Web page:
6 Russian weightlifters, judo champion banned for doping
MOSCOW (AP) Six Russian weightlifters, including former world and European junior champions, have been banned for doping violations, the country's national anti-doping agency said Monday.
The agency said 2014 world junior champion Larisa Kobeleva received a four-year ban, while 2014 European junior champion Nadezhda Ovchinnikova was suspended for two years.
The four other weightlifters received sanctions of between four and eight years for doping offenses committed last year. The agency did not publish details of the offenses.
Russia's weightlifting team is already under pressure after four of its top athletes, including world record holder Alexei Lovchev, were banned for doping at November's world championships. Lovchev has appealed.
The agency also announced a four-year ban for Russian judo champion Pyotr Khachirov.
The latest bans come less than two weeks before a key vote by the IAAF on whether to allow Russia's track and field team to compete at the Olympics. The team was suspended in November after a World Anti-Doping Agency commission's report alleged drug use was systematic and sponsored by the Russian state.
Also Monday, the Russian Sports Ministry pledged to add anti-doping education to the curriculum in all schools. However, it maintained that doping had not been state sponsored.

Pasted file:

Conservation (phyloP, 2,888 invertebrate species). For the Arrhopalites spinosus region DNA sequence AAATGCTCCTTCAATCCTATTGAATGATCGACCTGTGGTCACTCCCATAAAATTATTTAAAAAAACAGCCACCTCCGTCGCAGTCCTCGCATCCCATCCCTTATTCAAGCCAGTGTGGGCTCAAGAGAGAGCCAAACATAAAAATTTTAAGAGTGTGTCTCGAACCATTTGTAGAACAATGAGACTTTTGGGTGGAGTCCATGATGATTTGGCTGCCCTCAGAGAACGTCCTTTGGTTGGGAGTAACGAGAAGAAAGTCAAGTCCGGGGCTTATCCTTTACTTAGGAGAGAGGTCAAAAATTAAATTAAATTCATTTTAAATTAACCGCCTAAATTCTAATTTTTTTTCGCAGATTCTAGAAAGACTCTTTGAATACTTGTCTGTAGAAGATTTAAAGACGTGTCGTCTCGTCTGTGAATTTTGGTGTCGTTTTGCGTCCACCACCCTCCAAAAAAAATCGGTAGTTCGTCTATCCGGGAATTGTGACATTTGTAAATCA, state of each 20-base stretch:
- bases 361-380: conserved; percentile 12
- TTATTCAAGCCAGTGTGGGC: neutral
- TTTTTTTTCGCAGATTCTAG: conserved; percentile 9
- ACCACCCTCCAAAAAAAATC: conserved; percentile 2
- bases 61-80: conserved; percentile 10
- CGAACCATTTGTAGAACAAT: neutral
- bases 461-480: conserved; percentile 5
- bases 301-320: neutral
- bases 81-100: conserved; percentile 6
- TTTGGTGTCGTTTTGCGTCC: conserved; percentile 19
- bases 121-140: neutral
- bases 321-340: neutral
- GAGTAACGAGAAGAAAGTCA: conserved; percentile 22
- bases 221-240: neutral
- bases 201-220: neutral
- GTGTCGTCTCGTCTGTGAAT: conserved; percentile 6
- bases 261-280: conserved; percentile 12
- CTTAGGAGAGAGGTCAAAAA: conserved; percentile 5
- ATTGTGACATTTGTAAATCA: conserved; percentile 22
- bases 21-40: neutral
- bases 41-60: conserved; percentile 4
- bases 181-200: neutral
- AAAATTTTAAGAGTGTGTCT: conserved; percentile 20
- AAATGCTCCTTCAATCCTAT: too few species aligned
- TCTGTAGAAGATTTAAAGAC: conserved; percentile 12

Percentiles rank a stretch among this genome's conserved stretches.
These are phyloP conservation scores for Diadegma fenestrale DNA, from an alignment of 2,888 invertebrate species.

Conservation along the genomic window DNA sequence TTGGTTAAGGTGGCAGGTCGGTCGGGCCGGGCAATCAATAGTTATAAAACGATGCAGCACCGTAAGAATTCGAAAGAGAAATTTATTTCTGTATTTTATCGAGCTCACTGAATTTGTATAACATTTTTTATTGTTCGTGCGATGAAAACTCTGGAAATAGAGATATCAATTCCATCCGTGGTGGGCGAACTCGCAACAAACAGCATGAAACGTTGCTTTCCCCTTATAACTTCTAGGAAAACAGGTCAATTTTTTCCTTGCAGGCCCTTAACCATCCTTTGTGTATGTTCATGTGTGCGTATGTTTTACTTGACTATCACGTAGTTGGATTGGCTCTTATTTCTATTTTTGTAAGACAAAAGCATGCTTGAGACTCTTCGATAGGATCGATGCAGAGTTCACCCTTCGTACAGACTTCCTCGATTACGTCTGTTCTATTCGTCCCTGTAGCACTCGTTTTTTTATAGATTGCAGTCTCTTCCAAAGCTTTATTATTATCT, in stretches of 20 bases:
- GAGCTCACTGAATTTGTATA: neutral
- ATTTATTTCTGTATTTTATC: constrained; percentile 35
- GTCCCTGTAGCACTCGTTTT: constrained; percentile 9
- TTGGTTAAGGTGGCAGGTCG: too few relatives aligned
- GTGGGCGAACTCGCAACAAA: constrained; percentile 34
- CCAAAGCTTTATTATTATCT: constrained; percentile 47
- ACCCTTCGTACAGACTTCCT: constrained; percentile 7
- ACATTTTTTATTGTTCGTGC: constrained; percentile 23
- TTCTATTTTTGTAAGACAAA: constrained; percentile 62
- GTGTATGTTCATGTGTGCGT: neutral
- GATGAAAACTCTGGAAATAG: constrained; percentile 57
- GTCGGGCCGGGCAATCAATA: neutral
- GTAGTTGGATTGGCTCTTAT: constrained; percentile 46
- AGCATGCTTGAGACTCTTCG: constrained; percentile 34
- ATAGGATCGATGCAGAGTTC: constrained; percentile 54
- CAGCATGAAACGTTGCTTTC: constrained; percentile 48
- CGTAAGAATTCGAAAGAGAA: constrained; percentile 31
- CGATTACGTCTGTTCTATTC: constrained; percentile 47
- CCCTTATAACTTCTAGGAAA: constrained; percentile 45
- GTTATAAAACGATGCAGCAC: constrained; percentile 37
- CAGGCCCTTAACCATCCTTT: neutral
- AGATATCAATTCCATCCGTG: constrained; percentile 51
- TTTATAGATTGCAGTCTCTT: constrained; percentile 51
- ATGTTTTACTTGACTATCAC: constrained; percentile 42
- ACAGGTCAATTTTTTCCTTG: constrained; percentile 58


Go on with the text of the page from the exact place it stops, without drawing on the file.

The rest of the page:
Nataliya Zhelanova, anti-doping adviser to Sports Minister Vitaly Mutko, wrote ''no'' during a question-and-answer session on Twitter when asked if the ministry's recent conciliatory tone toward WADA was matched by acceptance of the accusation that it had a role in doping.
''The state has taken a lead in doing everything to demonstrate we are reforming and have nothing to hide,'' she tweeted.
The ministry said there will be compulsory lessons for ''millions of children'' in schools across Russia and more specialized education addressed at young athletes aged 10 and over in more than 3,000 state sports academies.
''Our job of eradicating doping from sport will be considerably helped by teaching children from an early age that this is not acceptable in our society,'' the acting head of the Russian anti-doping agency, Anna Antseliovich, said in the ministry statement.
Antseliovich's agency is currently suspended from collecting samples after the WADA commission's report accused its employees of helping to cover up doping.